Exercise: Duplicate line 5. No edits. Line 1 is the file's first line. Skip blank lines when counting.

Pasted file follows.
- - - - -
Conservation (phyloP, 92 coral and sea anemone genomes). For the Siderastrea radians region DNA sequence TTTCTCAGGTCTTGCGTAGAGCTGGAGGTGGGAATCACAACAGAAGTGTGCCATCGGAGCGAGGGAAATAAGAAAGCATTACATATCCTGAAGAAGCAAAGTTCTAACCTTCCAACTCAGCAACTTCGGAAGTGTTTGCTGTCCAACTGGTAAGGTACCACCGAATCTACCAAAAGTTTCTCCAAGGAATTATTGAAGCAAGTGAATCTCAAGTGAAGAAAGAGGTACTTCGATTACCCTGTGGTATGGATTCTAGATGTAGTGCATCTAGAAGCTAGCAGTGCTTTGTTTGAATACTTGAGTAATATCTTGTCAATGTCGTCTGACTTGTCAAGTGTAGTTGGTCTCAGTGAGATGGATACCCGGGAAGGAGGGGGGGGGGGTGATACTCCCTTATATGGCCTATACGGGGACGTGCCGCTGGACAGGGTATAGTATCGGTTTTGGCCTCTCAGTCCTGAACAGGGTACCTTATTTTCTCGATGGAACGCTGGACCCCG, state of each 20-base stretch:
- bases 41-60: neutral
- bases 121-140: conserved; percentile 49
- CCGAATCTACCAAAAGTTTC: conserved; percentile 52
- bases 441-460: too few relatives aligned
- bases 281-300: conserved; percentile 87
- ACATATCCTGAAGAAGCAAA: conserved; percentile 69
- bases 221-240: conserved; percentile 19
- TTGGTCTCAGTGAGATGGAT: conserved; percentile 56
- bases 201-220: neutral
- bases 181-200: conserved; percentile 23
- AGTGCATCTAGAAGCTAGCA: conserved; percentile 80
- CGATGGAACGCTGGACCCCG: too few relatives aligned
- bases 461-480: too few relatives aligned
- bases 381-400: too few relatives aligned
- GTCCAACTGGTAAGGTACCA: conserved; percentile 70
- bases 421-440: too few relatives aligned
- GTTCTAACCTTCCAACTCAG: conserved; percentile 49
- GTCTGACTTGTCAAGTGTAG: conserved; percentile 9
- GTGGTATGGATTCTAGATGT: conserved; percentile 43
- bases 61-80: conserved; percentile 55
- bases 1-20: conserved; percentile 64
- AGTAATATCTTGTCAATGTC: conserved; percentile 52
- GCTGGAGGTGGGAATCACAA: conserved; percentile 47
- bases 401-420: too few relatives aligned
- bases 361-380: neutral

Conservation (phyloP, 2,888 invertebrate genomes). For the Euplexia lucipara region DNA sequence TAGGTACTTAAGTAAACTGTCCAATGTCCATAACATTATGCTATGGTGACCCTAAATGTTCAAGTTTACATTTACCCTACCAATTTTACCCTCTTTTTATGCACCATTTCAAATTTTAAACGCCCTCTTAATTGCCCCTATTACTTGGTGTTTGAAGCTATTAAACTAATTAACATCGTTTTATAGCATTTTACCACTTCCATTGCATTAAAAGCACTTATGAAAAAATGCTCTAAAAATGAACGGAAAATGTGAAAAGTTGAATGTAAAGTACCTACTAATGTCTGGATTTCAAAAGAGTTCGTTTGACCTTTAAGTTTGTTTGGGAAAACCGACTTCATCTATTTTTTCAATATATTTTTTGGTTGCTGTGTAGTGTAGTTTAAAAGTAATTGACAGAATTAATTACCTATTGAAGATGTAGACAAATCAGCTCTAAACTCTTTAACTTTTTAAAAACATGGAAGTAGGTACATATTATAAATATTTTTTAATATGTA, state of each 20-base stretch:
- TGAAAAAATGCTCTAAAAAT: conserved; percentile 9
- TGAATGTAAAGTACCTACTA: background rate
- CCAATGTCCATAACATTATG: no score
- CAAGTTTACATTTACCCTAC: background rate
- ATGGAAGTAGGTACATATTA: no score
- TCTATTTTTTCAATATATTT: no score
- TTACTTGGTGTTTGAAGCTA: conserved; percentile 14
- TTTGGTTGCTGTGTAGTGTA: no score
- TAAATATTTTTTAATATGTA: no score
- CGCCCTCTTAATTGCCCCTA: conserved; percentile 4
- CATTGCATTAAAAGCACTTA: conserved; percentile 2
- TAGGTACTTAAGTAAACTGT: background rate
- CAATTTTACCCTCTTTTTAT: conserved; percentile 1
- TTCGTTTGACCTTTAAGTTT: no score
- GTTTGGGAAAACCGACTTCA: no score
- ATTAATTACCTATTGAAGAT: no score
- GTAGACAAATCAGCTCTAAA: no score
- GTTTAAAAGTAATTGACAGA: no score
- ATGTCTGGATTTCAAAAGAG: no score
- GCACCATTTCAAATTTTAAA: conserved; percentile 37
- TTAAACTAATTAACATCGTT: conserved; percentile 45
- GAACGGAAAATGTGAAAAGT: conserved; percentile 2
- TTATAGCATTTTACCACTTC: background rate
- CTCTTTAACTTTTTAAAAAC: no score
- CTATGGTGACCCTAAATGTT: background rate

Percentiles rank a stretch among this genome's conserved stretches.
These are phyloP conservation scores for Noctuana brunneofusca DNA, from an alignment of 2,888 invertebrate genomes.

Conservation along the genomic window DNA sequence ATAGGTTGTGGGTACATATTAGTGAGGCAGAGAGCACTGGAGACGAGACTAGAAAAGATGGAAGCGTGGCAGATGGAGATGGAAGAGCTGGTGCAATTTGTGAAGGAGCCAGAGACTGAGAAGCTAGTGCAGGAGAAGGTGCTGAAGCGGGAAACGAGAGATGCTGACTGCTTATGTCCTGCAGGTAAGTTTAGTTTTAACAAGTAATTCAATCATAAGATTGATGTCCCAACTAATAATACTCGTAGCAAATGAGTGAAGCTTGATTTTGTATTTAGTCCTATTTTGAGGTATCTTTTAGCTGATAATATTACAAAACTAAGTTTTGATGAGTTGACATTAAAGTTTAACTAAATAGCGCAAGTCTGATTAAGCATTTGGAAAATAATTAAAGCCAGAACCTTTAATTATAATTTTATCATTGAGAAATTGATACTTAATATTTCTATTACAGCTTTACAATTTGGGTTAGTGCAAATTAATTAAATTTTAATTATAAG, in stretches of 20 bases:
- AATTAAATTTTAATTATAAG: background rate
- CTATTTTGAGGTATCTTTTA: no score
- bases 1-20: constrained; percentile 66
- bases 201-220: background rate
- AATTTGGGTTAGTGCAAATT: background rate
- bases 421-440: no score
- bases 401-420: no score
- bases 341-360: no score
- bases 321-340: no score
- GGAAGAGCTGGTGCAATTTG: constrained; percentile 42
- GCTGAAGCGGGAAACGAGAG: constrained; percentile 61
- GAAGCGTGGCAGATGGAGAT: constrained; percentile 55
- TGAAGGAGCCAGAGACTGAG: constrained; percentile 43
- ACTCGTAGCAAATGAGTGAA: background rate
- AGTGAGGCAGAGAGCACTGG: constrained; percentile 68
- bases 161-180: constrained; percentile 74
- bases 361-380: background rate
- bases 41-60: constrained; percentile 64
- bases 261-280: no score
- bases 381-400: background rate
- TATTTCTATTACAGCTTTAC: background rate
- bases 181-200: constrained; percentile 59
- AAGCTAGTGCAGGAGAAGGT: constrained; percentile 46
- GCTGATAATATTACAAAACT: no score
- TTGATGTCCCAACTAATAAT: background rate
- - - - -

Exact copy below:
- bases 441-460: too few relatives aligned